Why do I avoid certain tasks? Because they are challenging, because they are boring, and because…I’m scared. Yes, scared. Like spider-in-your-bed-kinda-scared. But the spider is in my head cobwebs and all. People who are not ADHD view avoidance as laziness or stupidity. Far from it as most ADHD’er’s are much above average intelligence. So, mail lays unopened for fear of a bill that cannot be paid, voice messages go unheard for fear of confronting mistakes and dreams go undreamed for fear of failure.
I suppose I am not only attention deficit, I am also motivation-ally deficit. ADHD kids are motivated by stickers, tokens and gadgets. These however, are merely tangible representations of what we all need; the feeling of success. I would often say, “I wish I could do just ONE thing right!!” It’s because I avoid opportunities for success.
Consider this. Often ADHD sufferers avoid jobs and tasks that stretch us and allow us to use our full potential. Therefore we settle for “comfortable” jobs and then find ourselves bored and without purpose. Or, we choose jobs that stimulate our intellect but require many tasks we love to avoid. This creates a perpetual cycle of being successful at one thing- failing.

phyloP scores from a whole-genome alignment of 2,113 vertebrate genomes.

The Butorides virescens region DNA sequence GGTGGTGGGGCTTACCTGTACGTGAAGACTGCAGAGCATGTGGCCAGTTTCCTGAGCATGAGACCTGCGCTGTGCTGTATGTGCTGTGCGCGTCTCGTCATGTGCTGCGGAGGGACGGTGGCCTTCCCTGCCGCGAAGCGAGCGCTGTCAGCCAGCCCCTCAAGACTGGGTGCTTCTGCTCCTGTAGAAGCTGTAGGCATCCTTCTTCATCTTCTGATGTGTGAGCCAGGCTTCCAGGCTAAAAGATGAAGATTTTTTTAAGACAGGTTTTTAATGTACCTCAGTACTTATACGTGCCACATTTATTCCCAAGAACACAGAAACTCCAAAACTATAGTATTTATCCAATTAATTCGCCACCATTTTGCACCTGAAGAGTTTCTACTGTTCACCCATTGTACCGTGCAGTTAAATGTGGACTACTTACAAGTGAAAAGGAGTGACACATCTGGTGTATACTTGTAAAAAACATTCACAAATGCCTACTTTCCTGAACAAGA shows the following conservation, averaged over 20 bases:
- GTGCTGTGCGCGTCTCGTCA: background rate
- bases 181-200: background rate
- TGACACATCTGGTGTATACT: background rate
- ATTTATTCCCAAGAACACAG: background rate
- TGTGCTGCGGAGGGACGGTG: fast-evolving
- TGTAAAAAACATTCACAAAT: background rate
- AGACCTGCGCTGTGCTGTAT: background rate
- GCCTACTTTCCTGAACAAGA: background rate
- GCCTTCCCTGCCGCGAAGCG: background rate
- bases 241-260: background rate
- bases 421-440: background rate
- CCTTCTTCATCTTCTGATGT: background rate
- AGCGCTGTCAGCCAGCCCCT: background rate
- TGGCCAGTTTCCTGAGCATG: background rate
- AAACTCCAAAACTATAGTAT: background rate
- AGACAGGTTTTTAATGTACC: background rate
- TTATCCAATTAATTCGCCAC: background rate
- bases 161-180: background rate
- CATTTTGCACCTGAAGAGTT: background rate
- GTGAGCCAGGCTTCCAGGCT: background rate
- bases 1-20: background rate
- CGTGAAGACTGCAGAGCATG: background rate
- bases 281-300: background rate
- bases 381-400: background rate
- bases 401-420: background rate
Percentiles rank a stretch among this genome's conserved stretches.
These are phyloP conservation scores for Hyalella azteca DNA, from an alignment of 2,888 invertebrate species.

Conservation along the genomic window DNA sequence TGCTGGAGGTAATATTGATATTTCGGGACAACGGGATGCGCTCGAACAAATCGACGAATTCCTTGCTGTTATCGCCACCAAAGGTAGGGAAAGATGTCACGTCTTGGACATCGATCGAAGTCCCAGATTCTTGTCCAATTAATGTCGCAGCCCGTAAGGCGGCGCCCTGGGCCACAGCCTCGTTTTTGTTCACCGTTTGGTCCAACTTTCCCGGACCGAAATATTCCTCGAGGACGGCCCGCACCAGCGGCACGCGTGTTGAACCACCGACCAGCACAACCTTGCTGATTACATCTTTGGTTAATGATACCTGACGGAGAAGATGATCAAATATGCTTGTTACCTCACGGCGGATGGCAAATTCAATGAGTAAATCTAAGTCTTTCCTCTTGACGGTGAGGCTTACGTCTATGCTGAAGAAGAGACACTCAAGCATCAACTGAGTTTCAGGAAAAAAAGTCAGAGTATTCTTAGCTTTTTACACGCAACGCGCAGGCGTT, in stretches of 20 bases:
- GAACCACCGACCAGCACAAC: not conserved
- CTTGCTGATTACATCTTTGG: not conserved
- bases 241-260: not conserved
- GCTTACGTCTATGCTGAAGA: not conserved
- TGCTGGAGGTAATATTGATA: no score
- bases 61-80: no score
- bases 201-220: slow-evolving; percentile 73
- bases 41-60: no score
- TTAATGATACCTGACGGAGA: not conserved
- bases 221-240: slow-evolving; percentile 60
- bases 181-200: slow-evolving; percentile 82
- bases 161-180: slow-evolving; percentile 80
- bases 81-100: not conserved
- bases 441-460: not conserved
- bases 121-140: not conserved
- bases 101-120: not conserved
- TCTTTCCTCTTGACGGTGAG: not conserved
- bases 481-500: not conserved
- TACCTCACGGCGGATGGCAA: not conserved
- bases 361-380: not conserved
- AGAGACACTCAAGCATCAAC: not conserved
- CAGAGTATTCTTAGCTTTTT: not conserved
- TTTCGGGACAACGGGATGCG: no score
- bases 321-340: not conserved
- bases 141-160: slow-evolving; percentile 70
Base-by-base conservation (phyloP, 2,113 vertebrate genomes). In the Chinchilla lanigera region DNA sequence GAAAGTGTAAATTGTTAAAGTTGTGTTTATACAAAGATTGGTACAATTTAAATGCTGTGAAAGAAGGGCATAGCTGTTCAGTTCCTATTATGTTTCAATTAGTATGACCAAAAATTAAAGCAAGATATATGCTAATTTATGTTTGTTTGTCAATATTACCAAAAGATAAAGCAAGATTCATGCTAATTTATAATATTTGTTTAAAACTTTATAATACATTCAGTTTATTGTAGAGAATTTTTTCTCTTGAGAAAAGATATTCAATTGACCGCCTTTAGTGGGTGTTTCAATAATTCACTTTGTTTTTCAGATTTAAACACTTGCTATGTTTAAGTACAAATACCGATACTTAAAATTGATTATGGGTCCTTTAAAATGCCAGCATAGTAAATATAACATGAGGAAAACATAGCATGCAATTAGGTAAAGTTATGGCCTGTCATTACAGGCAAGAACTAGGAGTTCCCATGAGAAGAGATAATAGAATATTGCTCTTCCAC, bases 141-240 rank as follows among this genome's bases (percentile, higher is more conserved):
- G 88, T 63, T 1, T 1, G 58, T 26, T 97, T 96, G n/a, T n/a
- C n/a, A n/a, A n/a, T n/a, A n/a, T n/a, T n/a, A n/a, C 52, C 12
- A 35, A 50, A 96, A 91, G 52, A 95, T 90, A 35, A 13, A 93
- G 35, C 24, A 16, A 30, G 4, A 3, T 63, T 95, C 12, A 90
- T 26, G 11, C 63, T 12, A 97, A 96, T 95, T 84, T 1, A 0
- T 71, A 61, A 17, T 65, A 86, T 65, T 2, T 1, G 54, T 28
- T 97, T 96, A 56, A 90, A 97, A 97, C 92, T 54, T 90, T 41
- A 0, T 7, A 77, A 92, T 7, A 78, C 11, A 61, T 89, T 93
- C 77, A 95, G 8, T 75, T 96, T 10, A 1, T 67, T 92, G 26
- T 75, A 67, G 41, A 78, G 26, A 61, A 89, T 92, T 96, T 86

Also, how many relationships fail because of avoidance? This will have to be another blog.
There are days when I literally want to run away. I mean, put on my Nike’s and run. Run like there’s no tomorrow without looking back. Simply to avoid things that scare me. Why can’t I just feel the fear? Because fear immobilizes me. Why? Partly circumstance, but mostly because I haven’t carved a path for myself to be successful. Why didn’t the world do this for me? Why isn’t the world designed for me to fit in it? I’ve been so busy looking at the sparkly shoelacesthat I forgot the purpose of the running shoes. I’ve been used to looking down at my feet rather than a yard ahead.
As always I am preaching to myself. Here are a few things to keep in mind.
- Work in short bursts. My daughter and I use the “BA15” method. (bust ass for 15 minutes)
- Turn off external distractions (internet, tv, phone or whatever it is that’s more fulfilling)
- Log and record your successes. Oh yeah. Use the dreaded to do list.
Even when the path gets rocky, keep going (they make shoes for this, I researched it when I should have been doing laundry). Reach out for that dixie cup of water and head for the finish line. If there are no cheering crowds go anyway. Be your own cheerleader and if you have to, make your own sticker chart.